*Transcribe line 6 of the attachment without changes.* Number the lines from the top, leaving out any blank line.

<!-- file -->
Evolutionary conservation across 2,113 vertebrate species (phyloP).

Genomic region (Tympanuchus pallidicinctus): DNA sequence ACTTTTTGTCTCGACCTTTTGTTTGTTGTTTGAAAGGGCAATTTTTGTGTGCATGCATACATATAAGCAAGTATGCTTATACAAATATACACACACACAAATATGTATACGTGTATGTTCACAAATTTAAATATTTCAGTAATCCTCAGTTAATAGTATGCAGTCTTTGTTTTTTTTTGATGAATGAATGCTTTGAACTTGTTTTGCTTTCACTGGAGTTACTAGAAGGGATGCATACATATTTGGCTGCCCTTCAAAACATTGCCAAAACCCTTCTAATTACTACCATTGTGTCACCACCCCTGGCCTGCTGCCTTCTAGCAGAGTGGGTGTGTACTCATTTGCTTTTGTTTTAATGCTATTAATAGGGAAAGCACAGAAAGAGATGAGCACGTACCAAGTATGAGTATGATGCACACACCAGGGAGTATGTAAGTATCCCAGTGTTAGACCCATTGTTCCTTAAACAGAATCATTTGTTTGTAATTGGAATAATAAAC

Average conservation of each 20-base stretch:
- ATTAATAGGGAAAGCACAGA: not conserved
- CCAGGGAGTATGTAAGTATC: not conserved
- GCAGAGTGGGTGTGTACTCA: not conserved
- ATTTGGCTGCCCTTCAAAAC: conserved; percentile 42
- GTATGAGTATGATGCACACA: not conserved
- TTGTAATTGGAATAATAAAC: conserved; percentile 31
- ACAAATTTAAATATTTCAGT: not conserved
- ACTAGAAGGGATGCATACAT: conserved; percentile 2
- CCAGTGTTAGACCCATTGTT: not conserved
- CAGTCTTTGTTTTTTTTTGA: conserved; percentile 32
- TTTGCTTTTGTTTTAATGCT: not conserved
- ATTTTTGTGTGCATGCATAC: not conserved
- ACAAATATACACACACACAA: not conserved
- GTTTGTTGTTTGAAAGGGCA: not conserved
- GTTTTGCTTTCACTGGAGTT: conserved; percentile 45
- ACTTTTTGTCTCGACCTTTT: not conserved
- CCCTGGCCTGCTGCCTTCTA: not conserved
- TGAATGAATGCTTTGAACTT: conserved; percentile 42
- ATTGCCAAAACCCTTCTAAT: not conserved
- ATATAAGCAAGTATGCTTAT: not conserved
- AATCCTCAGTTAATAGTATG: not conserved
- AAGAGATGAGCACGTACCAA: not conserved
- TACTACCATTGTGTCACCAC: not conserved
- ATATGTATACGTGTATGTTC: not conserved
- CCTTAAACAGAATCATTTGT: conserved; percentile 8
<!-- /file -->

- GCAGAGTGGGTGTGTACTCA: not conserved